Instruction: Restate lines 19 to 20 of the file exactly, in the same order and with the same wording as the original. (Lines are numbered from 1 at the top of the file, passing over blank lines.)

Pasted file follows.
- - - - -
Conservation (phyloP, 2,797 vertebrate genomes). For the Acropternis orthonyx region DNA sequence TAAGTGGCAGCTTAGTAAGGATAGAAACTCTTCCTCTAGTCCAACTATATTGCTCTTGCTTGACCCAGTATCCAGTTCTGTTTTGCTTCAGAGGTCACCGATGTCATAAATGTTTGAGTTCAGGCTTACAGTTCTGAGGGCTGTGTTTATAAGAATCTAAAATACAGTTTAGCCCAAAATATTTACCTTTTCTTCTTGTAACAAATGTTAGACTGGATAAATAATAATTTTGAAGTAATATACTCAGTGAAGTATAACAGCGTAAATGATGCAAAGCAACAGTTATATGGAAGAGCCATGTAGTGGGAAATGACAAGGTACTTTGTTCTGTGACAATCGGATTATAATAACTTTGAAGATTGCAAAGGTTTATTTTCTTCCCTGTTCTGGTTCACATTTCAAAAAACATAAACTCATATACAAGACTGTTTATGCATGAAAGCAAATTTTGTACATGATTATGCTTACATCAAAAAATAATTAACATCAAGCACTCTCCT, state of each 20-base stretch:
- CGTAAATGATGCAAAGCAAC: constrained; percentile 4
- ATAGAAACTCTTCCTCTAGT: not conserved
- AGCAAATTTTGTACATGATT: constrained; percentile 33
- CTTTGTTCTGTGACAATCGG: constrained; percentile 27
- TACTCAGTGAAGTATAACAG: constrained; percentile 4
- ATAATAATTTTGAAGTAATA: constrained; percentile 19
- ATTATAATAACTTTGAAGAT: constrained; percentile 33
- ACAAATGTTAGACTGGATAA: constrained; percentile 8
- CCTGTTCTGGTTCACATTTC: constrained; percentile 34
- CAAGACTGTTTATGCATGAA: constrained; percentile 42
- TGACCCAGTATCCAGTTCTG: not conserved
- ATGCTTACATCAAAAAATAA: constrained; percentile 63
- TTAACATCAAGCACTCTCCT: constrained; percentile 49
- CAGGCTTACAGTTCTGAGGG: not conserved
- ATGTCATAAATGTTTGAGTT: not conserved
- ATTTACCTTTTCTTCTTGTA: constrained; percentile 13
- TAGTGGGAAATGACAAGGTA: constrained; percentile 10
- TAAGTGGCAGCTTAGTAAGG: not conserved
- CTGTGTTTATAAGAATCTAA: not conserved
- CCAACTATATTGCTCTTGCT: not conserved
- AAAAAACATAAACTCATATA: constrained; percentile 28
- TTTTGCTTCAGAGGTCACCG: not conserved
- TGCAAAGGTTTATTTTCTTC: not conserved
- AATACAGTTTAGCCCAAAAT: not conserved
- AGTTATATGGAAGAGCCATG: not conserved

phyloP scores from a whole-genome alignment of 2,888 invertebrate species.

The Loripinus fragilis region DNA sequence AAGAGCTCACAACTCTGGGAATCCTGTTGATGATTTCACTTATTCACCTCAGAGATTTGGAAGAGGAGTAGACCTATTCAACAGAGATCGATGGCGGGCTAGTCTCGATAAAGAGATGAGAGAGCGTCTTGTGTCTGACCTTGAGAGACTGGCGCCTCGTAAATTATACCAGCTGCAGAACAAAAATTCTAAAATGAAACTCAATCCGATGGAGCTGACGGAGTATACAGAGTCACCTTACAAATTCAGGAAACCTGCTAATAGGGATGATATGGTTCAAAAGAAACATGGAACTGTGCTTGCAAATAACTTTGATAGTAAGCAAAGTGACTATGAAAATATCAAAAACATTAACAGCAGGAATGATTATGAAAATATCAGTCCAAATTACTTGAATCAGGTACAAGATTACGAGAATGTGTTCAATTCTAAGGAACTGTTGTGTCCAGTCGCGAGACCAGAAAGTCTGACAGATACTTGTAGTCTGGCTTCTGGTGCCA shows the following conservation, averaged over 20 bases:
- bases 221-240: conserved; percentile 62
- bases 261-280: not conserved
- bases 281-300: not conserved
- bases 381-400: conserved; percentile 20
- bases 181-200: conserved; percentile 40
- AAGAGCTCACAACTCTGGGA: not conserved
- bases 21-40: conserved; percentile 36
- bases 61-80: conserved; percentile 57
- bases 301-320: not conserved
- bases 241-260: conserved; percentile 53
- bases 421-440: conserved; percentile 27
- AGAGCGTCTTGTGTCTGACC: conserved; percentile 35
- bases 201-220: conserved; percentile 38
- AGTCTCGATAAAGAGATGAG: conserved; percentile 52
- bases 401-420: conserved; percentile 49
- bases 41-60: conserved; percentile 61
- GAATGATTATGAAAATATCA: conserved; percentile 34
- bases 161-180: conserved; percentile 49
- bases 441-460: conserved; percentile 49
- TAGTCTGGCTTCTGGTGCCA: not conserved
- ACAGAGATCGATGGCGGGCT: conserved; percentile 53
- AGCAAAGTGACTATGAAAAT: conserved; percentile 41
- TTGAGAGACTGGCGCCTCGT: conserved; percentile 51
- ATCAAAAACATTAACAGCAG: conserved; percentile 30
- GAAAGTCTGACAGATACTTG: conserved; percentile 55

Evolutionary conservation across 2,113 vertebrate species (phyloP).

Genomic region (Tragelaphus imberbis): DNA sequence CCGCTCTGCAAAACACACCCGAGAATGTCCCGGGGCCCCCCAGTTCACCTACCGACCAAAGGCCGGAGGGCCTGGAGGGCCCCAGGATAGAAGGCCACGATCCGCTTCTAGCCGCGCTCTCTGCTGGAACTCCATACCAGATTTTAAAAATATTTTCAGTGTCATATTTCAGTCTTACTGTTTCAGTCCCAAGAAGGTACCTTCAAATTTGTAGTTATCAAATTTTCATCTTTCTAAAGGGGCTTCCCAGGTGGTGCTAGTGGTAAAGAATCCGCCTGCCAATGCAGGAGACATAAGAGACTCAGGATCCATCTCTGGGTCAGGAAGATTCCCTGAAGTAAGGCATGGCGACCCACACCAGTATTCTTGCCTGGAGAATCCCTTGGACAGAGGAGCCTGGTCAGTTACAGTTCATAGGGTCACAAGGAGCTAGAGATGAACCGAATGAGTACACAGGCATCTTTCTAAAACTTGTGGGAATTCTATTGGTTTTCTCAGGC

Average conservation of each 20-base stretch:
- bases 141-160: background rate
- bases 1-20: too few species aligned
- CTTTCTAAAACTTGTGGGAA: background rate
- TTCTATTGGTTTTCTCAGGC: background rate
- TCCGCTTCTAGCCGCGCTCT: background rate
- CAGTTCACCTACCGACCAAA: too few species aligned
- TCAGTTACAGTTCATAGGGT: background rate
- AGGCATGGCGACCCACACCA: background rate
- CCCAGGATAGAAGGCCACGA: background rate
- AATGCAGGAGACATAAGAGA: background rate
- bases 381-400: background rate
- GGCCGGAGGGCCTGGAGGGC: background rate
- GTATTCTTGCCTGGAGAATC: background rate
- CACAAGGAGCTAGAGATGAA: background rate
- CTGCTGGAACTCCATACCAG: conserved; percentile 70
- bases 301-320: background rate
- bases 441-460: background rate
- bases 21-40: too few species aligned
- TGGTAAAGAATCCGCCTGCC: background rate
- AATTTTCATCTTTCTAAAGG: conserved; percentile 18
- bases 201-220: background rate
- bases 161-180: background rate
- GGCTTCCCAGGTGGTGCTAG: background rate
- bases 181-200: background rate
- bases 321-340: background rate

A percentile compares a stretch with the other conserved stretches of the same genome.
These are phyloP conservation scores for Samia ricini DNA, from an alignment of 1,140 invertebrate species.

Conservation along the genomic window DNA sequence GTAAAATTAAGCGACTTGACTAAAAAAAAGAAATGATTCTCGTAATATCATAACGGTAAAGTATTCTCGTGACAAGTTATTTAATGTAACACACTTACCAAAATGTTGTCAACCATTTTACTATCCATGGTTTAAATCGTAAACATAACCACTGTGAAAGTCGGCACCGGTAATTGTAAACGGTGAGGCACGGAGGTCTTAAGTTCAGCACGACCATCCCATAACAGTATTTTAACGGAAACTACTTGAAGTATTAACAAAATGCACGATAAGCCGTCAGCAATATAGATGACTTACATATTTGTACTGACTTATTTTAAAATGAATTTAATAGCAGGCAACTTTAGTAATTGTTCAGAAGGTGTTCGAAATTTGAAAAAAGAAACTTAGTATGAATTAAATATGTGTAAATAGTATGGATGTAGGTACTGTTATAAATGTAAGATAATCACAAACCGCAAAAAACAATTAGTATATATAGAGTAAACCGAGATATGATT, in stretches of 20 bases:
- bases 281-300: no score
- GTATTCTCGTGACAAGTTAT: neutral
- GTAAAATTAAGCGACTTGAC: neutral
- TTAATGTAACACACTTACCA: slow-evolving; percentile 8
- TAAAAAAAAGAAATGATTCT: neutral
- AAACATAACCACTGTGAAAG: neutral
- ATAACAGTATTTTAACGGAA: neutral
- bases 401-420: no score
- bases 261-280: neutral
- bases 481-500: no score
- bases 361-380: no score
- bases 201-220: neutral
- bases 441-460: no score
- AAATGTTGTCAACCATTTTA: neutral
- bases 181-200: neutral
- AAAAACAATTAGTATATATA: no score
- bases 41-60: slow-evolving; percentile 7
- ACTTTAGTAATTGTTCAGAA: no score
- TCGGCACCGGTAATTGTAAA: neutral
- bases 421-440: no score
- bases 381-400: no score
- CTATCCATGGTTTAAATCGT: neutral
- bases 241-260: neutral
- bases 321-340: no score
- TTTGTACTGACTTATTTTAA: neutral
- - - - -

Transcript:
- TAAGTGGCAGCTTAGTAAGG: not conserved
- CTGTGTTTATAAGAATCTAA: not conserved